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State Judge Rules Iowa's 'Heartbeat' Abortion Bill Unconstitutional


District Court Judge Michael Huppert ruled Tuesday that Iowa's pro-life "fetal heartbeat" law is unconstitutional and may not be enforced.

The law would ban abortions once a baby's heartbeat is detected, which can happen as early as six weeks into gestation. The law was passed last year and was supposed to take effect July 1. 

Huppert wrote in his decision that defenders of the law did not present a compelling state interest that justifies banning most abortions after a baby's heart starts beating; therefore, the law violates Iowa's Constitution, Huppert ruled. 

The state judge wrote that the law was counter to "both the due process and equal protection provisions of the Iowa Constitution as not being narrowly tailored to serve the compelling state interest of promoting potential life." 

Gov. Kim Reynolds, a pro-life Republican who signed the bill into law May 2018, is not happy about Huppert's ruling.

"I am incredibly disappointed in today's court ruling because I believe that if death is determined when a heart stops beating, then a beating heart indicates life," she said in a statement her office released Tuesday.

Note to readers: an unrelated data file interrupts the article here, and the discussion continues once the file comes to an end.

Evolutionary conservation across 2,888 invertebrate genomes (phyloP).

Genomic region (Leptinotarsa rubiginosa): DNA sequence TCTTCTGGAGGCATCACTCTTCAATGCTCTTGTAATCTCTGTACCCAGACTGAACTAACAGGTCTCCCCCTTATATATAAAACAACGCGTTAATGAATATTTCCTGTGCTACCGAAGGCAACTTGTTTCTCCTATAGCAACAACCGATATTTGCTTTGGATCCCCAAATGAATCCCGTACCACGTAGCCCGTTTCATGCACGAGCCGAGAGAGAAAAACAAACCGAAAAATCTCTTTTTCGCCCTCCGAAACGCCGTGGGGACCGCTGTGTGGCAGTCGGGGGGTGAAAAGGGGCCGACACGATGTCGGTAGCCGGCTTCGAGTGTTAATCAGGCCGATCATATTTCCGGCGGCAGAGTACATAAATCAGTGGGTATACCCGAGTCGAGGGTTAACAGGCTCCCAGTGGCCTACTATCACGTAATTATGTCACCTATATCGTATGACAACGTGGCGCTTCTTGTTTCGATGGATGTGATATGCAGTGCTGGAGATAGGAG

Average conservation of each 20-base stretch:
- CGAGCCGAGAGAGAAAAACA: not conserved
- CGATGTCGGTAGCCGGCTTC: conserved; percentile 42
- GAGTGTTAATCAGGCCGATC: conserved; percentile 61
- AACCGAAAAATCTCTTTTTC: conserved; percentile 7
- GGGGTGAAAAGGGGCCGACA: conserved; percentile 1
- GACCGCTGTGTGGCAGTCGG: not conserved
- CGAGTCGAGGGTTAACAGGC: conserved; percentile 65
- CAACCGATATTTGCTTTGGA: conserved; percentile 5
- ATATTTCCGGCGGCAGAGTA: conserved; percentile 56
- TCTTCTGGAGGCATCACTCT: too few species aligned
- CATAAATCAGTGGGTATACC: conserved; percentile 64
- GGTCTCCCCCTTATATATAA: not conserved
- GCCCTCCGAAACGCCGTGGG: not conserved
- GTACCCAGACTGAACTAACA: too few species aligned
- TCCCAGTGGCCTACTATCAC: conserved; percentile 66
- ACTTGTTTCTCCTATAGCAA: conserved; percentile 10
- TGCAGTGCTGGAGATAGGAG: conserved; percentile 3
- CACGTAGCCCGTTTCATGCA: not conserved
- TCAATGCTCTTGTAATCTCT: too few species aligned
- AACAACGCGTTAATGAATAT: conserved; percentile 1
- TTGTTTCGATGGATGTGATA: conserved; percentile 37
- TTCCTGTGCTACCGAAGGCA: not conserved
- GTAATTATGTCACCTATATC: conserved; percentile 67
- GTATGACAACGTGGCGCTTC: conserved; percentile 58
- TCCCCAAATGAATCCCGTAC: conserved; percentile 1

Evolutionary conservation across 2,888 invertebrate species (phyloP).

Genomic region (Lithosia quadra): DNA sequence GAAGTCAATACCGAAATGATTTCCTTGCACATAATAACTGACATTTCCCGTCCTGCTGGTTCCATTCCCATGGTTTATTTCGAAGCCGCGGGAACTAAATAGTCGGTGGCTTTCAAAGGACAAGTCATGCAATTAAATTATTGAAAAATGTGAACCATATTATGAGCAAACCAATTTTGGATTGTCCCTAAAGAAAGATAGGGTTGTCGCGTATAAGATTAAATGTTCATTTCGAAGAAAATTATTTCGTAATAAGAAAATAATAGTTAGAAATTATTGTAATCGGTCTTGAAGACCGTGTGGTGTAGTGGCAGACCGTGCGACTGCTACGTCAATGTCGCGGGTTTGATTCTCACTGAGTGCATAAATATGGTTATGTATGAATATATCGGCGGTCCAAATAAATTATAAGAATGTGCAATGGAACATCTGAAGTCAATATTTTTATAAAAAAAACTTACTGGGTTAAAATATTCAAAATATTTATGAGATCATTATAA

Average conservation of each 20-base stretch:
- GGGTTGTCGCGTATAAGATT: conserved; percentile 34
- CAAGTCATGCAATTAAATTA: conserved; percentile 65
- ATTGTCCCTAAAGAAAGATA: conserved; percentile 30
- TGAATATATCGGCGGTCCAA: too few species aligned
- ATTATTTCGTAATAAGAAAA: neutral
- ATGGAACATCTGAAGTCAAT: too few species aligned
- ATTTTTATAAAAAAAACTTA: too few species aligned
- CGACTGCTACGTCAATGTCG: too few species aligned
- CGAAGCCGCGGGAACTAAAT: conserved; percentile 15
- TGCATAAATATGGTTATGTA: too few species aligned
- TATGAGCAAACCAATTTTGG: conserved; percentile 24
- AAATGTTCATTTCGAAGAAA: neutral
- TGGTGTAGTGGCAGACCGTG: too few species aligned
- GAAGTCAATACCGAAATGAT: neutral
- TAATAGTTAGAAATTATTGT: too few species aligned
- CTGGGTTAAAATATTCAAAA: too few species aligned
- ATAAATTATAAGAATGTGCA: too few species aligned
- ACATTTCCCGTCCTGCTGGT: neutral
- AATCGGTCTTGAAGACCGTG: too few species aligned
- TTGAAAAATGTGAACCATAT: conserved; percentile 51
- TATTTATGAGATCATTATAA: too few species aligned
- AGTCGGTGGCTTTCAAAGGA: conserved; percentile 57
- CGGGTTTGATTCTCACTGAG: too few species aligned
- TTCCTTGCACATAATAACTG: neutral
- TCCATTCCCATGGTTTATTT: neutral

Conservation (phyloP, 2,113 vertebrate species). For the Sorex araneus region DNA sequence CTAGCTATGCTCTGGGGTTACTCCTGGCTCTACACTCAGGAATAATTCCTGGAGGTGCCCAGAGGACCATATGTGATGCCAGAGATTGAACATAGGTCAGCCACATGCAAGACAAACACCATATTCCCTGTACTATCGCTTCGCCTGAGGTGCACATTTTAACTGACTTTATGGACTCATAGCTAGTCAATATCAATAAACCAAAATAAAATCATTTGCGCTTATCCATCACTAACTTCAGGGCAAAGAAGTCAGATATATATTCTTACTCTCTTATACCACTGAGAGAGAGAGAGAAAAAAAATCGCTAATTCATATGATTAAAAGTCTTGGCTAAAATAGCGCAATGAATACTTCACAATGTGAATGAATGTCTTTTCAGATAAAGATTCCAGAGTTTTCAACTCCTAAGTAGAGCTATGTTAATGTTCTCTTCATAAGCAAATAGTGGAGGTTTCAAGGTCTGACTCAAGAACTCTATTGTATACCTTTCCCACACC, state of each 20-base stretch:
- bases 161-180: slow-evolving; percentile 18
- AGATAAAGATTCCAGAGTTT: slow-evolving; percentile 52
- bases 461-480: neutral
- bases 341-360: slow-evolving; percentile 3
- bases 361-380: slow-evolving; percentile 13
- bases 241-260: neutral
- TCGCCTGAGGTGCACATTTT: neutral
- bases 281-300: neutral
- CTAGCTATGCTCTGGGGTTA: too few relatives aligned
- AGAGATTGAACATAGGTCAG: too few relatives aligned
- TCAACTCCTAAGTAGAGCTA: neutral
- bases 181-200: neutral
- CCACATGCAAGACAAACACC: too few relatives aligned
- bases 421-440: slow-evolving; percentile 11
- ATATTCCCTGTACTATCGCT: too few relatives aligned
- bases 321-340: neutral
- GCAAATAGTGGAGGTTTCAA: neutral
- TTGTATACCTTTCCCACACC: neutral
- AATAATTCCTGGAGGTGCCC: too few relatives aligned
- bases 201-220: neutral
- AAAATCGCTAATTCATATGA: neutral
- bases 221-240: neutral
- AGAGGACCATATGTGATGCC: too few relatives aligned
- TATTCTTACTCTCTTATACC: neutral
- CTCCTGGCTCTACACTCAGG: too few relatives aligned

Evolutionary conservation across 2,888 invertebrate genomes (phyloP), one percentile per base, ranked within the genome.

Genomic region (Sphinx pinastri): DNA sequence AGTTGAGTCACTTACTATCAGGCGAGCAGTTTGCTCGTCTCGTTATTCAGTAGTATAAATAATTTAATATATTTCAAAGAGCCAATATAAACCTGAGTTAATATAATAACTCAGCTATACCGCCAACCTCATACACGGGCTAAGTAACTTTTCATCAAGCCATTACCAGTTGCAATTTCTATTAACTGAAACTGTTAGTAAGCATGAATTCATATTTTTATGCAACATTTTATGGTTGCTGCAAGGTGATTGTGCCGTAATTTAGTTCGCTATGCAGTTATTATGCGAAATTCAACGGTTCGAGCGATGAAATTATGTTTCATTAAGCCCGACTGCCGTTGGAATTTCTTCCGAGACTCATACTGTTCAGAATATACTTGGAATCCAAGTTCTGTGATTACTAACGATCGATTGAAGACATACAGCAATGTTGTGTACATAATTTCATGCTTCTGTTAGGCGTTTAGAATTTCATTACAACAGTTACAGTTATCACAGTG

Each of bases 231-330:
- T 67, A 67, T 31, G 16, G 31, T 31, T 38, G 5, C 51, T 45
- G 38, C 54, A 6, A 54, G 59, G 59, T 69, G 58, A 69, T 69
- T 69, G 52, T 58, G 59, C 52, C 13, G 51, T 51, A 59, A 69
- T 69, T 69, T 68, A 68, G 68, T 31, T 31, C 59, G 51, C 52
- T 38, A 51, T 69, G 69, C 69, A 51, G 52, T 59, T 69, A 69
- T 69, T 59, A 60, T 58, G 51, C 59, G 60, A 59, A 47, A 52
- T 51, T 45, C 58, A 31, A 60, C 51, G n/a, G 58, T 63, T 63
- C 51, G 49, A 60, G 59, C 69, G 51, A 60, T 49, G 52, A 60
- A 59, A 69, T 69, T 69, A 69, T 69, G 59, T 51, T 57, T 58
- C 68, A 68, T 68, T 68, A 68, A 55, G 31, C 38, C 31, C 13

State Sen. Janet Petersen, the Democrats' leader in the Iowa Senate, praised the ruling. "The extreme law should have been overturned because it restricted the freedom of Iowa women and girls to care for their bodies, and it forced motherhood on them," she said. "The governor and legislative Republicans should stop attacking women's health care."

Republican Rep. Sandy Salmon, the main sponsor of the bill in the House, was also disappointed the judge ended the case before it could be tried before a jury.

"He didn't even let it go to trial so that an unborn baby could be defended in court," she said.

The ruling was handed down on the 46th anniversary of the 1973 US Supreme Court decision Roe v. Wade.

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